I’m an admitted Savoyard (in simple terms, a fan of Gilbert & Sullivan operettas.) I have made any number of references to them in my musings over the decades (just as I’ve referenced other favorites like “Man of La Mancha,” and “The Princess Bride,” parodists like Tom Lehrer and Allan Sherman, and many more.)
The title of this musing is a reference to the text of “The Criminal Cried” from the Mikado, in which three characters relate a most affecting tale about a non-existent execution. (You can also read some following dialog to place my comments into perspective.)
Some years back when I first mused upon this topic, I noted that I had been stopped dead in my tracks by two peculiar pieces of text. Both are in Chapter 15 of Genesis, in our parasha, Lekh Lekha. G”d again comes to Avram in a vision, telling him to not fear. Avram replies with a lament that as he has no blood heir, and asks who is to reap the promised reward. G”d tells Avram that his own child shall be his heir. Then , in verse 5 we read:
וַיּוֹצֵא אֹתוֹ הַחוּצָה, וַיֹּאמֶר הַבֶּט-נָא הַשָּׁמַיְמָה וּסְפֹר הַכּוֹכָבִים–אִם-תּוּכַל, לִסְפֹּר אֹתָם; וַיֹּאמֶר לוֹ, כֹּה יִהְיֶה זַרְעֶךָ
He (G”d) took him (Avram) outside, and said, “Look toward heaven and count the stars. All you can count, He (G”d) said to him (Avram”) thus shall be your seed.”
Let’s try those first few words again:
He (G”d) took him (Avram) outside…
G”d did what? Oh wait, it’s just a vision. The Torah isn’t being anthropomorphic-Avram is, for imagining this in his vision, right? But wait, if G”d implanted the vision, does G”d control the content? Apparently, either G”d or Avram wanted (needed) this conversation to be sort of buddy-buddy. Can you imagine in your mind that you and G”d, in some anthropomorphic form, are standing around inside your house talking, and G”d puts his hand on your shoulder, and escorts you outside and says “Hey, look up and try and count the stars…”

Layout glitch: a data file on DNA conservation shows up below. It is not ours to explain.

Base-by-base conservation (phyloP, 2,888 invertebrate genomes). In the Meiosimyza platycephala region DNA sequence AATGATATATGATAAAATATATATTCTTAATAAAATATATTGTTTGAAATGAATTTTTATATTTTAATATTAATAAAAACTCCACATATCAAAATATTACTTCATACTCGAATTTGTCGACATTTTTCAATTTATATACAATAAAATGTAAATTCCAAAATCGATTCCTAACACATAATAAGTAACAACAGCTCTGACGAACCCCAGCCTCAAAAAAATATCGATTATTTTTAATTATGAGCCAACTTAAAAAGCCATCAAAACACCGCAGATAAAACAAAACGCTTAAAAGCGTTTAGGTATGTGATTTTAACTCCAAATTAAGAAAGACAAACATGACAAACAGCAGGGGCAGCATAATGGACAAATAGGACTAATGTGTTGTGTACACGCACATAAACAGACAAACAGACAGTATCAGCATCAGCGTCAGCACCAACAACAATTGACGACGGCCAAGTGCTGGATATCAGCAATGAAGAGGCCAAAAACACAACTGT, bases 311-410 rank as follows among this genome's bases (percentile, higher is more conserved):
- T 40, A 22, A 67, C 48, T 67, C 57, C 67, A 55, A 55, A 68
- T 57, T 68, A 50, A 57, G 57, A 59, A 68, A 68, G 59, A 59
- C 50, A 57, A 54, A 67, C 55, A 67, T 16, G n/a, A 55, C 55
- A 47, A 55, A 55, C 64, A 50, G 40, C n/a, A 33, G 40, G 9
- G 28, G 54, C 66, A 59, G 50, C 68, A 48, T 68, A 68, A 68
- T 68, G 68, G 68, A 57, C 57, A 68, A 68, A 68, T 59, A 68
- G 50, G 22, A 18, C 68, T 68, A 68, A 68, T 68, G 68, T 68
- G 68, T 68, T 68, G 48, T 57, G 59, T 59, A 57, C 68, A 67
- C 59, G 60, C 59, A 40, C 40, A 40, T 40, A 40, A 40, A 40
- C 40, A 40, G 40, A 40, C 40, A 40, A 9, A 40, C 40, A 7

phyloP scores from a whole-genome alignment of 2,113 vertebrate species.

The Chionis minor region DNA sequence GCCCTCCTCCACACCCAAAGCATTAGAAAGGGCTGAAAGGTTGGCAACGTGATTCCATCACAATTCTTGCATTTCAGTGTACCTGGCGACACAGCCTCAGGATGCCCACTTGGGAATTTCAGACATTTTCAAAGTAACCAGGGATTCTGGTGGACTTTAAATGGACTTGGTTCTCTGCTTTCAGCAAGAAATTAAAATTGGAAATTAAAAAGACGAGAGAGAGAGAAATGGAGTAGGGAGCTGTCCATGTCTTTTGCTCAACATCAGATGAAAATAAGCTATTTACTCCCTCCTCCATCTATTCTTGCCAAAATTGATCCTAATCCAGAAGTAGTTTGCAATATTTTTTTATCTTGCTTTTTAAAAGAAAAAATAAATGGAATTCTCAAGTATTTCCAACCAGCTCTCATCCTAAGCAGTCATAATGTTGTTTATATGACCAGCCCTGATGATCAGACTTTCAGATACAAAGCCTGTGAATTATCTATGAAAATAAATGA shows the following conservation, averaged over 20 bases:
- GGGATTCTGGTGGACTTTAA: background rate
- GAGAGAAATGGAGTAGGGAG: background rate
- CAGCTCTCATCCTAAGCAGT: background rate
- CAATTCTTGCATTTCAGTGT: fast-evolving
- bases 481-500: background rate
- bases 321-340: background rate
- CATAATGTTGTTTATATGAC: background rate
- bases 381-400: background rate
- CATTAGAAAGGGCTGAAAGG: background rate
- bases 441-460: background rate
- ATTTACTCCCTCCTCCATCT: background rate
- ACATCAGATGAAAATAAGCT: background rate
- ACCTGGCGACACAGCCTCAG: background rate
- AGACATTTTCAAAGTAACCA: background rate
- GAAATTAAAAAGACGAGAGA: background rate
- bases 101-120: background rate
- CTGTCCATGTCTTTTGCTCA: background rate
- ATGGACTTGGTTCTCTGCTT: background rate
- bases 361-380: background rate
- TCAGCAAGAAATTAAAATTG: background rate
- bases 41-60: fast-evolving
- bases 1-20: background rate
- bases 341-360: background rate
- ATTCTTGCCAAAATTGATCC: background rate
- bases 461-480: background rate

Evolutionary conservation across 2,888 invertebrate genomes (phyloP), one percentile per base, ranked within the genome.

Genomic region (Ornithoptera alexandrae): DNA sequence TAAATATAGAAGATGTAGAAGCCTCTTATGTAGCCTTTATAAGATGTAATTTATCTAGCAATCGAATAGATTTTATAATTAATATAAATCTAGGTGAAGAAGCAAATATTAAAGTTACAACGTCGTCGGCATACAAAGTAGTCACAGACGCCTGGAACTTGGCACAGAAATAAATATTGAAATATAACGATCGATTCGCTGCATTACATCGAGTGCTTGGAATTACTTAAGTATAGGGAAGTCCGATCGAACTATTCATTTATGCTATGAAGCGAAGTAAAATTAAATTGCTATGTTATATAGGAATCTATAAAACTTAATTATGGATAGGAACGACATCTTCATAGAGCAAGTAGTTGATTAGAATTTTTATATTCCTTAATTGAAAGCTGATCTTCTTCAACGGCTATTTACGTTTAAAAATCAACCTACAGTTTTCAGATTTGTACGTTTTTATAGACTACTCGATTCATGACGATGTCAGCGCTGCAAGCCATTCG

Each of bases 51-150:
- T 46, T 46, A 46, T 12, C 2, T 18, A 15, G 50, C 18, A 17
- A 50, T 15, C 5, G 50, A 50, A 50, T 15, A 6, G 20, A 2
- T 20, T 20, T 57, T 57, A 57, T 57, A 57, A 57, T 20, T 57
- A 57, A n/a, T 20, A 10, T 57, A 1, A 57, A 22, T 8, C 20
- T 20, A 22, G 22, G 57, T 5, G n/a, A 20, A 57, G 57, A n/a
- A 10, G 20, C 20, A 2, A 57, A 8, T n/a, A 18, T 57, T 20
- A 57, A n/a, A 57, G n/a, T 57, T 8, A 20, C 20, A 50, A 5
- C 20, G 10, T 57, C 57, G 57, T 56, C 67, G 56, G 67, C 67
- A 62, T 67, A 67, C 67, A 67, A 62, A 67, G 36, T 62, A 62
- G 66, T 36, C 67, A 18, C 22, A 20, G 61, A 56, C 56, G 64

This seems a rather intimate form of vision. Is that a problem? I wonder if it is only from our modern mindset that we find it thus. Our understanding of G”d is, for lack of a better term, more global. G”d is everywhere. G”d is One. So to us, the idea of strolling through the garden with G”d feels odd. Would this have been odd to Avram? Early religious stories abound with direct contact between anthropomorphic gods and human beings. (In our own tradition, we need only look back on Chapter 9, and the whole nefillim thing.)
This desire to personalize G”d, to anthropomorphize G”d, to imagine person to person contact and intimacy with G”d is all pervasive. Is that a possible explanation for the success of Christianity? For Jews, intimate contact between humans and an anthropomorphic G”d are not the norm, yet such stories still pervade our literature and sacred texts. A pillar of cloud, a pillar of fire, and G”d’s heiny are as close as we ever really get in “real life.”